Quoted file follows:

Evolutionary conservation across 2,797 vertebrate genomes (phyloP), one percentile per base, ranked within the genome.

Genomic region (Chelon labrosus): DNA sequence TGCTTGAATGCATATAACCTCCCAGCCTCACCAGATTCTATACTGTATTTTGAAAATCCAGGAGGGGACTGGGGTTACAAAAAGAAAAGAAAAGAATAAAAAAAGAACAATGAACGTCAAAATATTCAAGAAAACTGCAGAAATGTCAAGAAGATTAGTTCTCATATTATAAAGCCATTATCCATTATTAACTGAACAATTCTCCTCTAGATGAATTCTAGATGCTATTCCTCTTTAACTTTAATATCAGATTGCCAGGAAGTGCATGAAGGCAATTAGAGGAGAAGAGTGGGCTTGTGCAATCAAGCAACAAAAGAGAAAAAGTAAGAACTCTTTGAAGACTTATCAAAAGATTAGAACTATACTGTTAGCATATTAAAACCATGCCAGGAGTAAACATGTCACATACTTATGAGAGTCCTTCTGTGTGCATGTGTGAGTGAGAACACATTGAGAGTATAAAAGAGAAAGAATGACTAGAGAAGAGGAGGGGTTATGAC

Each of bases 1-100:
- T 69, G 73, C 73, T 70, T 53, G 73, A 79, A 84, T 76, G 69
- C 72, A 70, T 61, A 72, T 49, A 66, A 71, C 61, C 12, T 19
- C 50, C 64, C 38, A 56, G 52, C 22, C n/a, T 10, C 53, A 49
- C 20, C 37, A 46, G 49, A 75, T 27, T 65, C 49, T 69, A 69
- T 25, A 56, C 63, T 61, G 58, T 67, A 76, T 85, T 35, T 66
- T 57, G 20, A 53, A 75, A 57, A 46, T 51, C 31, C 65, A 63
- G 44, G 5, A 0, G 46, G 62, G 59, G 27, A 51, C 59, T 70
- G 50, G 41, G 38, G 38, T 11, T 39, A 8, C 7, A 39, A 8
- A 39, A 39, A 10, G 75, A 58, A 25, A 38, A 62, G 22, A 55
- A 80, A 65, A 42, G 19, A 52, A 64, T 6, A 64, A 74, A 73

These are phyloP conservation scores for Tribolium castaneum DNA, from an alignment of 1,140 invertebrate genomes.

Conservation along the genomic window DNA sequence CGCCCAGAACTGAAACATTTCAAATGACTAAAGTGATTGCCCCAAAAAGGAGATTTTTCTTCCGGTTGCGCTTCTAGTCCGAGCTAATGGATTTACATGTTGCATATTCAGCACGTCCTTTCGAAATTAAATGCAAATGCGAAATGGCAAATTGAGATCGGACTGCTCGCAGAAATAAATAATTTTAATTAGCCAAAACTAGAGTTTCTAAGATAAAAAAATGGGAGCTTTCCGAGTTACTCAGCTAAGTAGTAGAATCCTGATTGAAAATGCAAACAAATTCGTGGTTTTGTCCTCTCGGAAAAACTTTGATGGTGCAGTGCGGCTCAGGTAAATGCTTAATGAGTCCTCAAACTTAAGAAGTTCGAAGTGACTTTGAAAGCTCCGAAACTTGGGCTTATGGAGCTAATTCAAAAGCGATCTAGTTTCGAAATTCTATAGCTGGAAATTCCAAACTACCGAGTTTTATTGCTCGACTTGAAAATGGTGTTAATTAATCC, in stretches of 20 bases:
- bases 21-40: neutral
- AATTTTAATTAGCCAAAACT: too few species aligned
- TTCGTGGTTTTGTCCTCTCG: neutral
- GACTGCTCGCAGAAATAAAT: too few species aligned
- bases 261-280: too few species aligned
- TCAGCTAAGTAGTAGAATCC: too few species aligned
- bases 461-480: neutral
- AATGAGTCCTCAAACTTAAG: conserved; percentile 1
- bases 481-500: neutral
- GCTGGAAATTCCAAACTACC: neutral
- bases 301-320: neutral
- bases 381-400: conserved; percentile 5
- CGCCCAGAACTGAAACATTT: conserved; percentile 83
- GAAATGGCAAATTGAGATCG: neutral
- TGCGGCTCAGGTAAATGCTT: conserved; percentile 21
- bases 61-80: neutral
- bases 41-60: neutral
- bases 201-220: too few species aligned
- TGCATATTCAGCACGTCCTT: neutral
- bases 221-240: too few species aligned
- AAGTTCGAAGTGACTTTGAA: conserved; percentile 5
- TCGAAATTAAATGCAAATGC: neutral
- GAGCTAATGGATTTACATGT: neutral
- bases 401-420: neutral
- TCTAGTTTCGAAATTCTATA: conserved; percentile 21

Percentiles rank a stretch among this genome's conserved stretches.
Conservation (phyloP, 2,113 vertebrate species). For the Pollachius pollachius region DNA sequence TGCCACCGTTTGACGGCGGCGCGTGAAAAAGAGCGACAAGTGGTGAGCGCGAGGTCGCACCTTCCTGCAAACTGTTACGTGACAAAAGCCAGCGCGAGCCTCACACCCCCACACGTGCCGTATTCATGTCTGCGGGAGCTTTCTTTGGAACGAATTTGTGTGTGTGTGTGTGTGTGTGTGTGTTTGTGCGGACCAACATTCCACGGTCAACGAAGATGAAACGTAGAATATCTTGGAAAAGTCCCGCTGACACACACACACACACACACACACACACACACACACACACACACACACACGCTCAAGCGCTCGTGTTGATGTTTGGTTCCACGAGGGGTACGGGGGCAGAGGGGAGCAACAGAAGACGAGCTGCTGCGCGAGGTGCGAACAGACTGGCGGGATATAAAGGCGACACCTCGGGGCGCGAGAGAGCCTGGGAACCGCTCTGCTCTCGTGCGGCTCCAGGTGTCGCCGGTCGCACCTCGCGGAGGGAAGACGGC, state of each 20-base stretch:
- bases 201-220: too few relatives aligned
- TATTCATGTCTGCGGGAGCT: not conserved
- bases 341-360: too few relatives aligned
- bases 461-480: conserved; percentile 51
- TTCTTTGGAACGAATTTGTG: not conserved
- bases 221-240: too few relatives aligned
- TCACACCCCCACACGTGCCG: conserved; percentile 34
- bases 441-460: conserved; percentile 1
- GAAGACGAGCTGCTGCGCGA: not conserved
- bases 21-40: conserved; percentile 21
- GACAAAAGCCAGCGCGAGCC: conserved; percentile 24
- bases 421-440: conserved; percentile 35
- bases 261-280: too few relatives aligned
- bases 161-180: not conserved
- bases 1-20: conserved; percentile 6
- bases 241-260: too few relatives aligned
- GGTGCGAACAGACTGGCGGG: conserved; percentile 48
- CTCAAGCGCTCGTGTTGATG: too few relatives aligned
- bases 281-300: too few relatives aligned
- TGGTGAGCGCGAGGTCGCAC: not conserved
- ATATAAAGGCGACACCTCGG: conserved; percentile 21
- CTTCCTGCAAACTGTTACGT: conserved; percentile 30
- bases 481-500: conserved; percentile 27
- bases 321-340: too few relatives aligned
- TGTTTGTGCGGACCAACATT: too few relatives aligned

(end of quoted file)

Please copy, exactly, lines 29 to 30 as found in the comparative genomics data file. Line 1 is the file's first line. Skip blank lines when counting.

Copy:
- GAAATGGCAAATTGAGATCG: neutral
- TGCGGCTCAGGTAAATGCTT: conserved; percentile 21